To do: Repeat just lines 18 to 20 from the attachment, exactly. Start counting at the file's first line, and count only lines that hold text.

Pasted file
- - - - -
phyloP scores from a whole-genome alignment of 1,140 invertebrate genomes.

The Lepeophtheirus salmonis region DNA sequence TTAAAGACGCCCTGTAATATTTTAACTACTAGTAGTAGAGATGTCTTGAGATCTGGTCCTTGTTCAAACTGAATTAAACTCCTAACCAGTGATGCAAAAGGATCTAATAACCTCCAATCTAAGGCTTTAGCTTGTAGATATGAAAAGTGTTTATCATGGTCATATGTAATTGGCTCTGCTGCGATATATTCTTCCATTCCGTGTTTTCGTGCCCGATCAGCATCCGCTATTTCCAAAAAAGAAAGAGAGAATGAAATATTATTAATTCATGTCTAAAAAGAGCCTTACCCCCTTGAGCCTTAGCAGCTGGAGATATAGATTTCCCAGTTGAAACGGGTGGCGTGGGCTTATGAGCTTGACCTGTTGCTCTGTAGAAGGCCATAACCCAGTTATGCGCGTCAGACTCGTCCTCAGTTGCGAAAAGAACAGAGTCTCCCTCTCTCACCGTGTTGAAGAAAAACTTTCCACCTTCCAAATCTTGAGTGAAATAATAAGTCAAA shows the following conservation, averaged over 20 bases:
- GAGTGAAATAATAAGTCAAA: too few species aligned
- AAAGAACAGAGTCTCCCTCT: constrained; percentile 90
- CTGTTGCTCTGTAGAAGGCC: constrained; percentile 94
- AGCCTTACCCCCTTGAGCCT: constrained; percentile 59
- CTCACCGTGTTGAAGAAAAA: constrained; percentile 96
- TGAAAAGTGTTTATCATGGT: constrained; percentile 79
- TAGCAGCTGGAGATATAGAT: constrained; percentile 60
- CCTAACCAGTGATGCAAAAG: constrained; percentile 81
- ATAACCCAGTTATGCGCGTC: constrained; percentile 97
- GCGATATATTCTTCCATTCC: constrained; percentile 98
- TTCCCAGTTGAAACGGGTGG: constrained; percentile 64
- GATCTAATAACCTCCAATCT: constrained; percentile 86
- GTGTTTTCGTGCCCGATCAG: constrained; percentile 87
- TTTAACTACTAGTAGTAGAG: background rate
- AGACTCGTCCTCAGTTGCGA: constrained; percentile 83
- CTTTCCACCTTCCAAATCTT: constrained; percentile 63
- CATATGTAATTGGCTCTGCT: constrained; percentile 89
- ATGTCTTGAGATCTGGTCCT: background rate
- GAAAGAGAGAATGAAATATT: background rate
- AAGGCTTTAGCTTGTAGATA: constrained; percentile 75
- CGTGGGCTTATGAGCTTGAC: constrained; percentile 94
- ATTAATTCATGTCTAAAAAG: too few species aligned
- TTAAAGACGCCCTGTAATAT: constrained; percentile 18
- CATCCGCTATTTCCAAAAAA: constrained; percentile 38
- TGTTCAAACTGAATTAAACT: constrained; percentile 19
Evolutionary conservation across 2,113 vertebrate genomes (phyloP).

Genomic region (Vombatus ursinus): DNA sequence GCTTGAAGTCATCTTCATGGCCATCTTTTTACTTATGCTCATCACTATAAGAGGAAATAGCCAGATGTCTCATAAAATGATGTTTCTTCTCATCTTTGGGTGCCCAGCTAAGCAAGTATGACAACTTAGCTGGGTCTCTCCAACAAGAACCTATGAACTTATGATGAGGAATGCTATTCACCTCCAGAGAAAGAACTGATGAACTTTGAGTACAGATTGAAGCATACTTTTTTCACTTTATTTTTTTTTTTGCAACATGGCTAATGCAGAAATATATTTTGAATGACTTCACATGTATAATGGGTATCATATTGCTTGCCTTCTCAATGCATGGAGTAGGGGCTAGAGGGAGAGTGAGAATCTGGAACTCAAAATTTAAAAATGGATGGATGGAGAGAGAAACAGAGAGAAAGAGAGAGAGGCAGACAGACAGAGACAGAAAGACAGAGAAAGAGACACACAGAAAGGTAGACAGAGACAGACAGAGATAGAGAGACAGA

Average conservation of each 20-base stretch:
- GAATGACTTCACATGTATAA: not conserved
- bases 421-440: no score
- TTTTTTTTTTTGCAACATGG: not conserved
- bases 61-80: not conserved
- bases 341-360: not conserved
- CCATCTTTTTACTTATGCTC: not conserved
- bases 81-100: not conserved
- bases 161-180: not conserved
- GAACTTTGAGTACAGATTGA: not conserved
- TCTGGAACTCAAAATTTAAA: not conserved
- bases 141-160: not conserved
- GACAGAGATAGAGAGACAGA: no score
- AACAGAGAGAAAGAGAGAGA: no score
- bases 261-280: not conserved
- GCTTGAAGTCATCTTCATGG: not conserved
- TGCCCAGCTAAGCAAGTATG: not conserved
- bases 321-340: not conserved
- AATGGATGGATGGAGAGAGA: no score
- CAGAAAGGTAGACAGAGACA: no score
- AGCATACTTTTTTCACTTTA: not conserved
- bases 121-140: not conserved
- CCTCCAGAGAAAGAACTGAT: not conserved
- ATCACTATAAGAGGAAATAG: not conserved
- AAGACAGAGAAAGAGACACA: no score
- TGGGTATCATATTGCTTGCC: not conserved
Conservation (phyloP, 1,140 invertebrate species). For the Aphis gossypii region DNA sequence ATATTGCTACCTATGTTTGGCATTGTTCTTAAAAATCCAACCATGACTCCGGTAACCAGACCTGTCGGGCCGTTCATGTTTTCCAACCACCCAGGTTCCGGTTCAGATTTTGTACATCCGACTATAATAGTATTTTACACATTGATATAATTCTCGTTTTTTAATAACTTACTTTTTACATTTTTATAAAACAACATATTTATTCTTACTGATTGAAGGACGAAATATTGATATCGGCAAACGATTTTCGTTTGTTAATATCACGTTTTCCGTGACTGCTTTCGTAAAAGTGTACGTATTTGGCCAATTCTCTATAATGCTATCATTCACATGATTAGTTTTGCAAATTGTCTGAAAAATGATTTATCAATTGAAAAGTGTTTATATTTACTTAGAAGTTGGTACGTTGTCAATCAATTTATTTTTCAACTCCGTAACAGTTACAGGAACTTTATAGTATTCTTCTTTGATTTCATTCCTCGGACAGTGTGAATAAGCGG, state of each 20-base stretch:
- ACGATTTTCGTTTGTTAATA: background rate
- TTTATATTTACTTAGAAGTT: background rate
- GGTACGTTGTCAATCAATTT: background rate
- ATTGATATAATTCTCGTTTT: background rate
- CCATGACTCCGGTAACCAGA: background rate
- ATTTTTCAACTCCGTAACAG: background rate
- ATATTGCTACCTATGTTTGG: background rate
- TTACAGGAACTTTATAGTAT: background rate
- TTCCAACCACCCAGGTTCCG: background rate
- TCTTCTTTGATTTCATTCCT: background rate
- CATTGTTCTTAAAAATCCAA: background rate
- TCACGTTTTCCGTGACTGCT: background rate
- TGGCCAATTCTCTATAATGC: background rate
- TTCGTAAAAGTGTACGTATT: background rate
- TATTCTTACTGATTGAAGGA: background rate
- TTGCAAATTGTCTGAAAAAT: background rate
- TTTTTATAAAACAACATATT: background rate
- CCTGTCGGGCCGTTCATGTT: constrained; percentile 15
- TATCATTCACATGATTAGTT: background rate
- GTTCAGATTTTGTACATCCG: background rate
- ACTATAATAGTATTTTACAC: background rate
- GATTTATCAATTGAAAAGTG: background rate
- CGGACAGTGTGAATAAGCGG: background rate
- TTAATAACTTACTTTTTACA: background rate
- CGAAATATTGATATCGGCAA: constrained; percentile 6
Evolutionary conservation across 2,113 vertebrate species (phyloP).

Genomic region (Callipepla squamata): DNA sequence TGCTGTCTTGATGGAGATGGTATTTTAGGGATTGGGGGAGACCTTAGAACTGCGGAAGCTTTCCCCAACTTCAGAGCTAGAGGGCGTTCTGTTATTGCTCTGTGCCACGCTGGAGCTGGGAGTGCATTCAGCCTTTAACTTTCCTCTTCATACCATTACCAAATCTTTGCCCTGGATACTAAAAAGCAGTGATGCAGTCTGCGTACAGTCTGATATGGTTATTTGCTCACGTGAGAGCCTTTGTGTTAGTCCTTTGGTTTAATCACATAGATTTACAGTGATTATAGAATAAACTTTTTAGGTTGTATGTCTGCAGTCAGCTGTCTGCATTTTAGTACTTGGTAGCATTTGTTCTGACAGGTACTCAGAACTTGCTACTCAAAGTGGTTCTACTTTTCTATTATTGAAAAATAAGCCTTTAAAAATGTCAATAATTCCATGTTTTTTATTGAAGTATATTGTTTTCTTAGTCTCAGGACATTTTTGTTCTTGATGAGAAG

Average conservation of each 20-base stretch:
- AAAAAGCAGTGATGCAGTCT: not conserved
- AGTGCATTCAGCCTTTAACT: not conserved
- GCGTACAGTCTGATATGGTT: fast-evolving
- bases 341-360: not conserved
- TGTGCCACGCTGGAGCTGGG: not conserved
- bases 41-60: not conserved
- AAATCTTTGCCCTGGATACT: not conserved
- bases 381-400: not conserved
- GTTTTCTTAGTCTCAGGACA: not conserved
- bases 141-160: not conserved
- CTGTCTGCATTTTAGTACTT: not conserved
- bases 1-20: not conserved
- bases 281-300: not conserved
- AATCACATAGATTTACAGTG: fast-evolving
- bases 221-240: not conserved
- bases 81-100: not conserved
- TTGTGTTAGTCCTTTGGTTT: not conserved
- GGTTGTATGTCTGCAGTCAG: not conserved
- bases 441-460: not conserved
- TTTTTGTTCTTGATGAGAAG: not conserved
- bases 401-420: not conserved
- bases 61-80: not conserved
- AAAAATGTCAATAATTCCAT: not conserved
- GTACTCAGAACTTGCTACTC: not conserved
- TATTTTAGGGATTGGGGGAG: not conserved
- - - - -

- CTTTCCACCTTCCAAATCTT: constrained; percentile 63
- CATATGTAATTGGCTCTGCT: constrained; percentile 89
- ATGTCTTGAGATCTGGTCCT: background rate